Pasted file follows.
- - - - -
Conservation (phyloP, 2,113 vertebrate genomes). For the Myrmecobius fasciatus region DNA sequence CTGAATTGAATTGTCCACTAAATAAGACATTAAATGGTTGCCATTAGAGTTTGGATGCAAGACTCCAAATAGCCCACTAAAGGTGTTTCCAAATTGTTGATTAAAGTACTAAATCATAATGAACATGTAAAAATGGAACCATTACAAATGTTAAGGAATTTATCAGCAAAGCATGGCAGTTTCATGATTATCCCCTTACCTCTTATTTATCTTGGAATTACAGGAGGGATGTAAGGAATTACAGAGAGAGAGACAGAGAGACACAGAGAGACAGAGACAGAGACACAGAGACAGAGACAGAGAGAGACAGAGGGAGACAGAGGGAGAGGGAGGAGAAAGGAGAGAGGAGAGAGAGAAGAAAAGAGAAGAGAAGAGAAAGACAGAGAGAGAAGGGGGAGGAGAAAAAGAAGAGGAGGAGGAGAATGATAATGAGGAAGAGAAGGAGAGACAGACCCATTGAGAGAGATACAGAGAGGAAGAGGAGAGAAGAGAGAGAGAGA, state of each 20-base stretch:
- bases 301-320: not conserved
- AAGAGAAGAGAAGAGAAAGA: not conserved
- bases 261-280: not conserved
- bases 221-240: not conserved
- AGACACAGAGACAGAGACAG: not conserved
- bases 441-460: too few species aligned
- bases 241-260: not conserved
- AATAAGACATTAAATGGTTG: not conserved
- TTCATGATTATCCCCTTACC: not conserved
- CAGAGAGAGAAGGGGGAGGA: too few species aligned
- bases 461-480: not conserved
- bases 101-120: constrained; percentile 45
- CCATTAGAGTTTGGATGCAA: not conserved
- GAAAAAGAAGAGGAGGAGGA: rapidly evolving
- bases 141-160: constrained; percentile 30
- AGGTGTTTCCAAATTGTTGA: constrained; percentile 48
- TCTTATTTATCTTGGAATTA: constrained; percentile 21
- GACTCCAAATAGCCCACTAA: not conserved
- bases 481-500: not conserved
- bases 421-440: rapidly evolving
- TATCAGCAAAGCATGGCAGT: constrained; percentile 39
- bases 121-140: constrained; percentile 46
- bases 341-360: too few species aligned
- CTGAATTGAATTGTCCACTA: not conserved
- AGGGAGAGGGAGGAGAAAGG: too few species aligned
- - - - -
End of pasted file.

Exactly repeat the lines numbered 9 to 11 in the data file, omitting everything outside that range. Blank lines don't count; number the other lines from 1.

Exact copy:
- AATAAGACATTAAATGGTTG: not conserved
- TTCATGATTATCCCCTTACC: not conserved
- CAGAGAGAGAAGGGGGAGGA: too few species aligned